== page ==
Your Property Development Application or Planning Permit and the PSI

The Role of a Quick, Complete Preliminary Site Investigation for your Property Development Application or Planning Permit & The 5 Reasons to Never Do Without It

As a land developer, you are making crucial decisions about the acquisition of new properties as a natural part of your ongoing business practices. When you make a property development application or planning permit application to Council, you will often need a preliminary site investigation. This is also simply part of the normal, due diligence that is required.

Environmental due diligence assesses a property to identify contamination.

Assessments are commonly completed for real estate financing, acquisitions, leases and sales transactions. The purpose is to assess if the property was contaminated through historical actions, if there is a current source of contamination or if any contamination is migrating from neighbouring properties. When contamination exists, the purchaser may be required to assume the liabilities associated with the clean-up.

With your Property Development or Planning Permit Application, you may be required to submit the results of a Preliminary Site Investigation. Even if it is not a requirement, it is highly recommended. Here’s why.

The 5 Reasons to Never Do Without A Complete Preliminary Site Investigation

Due diligence assessments are often valuable tools in sales negotiations, but a PSI can be crucial for minimising costs and wasted time during the property development process.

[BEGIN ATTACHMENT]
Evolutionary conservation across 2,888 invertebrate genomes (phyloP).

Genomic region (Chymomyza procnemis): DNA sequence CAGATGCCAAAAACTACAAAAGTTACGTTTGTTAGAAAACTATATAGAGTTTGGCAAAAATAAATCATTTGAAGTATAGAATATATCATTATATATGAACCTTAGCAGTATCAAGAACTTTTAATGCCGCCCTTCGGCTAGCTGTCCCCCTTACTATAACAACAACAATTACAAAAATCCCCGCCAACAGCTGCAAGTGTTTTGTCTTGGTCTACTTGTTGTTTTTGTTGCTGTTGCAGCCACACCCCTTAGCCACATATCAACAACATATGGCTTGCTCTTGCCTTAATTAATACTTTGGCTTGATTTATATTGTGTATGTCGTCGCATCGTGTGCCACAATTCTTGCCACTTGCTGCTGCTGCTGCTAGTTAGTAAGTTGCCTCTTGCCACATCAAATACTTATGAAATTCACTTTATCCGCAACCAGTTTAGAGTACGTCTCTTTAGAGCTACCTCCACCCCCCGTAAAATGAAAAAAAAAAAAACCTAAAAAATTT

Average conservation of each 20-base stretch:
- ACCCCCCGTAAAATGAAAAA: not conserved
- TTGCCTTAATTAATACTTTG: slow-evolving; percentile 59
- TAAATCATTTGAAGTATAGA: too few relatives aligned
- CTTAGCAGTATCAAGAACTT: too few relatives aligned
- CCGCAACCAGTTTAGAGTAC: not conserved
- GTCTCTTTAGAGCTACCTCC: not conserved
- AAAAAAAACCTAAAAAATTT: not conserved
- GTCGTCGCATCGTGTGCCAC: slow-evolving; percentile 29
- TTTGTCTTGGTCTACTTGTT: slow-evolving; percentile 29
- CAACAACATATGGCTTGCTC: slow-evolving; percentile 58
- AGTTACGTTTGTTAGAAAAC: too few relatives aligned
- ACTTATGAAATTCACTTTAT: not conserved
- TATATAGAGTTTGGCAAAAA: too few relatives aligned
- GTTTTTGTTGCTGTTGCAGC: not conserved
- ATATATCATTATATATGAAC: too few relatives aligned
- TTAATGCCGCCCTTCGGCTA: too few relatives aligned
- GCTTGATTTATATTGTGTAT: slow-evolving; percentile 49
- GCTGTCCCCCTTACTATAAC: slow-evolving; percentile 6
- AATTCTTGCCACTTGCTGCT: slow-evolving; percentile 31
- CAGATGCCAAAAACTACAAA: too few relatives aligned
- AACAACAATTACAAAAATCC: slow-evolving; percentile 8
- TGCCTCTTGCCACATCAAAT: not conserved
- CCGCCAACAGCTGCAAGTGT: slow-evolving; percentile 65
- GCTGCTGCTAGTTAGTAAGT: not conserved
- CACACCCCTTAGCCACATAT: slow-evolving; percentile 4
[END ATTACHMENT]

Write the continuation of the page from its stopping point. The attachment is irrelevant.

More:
1. Ultimately, as the property owner, it is your responsibility to clean up a contaminated site. It is possible that some of this responsibility may be shifted to the polluter, if they can be found, and if they have the financial resources to manage the clean-up (and you don’t mind long winded legal processes). A PSI at the time of your Property Development Application protects you from unknowingly accepting any environmental liability. If you choose to accept these liabilities, you can factor them into your development timelines and budgets.
  2. A Property Development or Planning Permit Application will require Council approvals. Some types of contamination can prevent the approval of a project for the planned land use. A material change in land use is the most critical issue when it comes to the potential for the application being rejected. Redeveloping industrial sites for residential purposes is an example where the PSI is vital in order to have the application approved. Another example is approval for sensitive uses such as Childcare centres, where a PSI and soil sampling are nearly always required.
  3. Redeveloping brownfield sites require validation reports and plans for clean-up and validation to even apply for Council approval. Determining the costs and estimated time frame for clean-up can avoid disastrous project delays and budget overages. A complete PSI provides the information required to make the decisions about the ultimate profitability of a project, even before committing to the purchase of the site.
  4. Many lenders want to verify that a property is unaffected by contamination. If the property is affected, they want to know the effect of the cost of clean-up on the purchase price, or on your ability to fund the clean-up.
  5. Asbestos inspections of soil can be a vital aspect of the assessment. Renovating or demolishing any building that is contaminated with asbestos increases the costs substantially.

If you are making a Property Development or Planning Permit Application…

Speak to us at [email protected] or try our online 2 minute PSI quotation portal: https://www.psireport.com.au/product/property-environmental-background-check/ if you prefer easy, quick no-nonsense project start and delivery.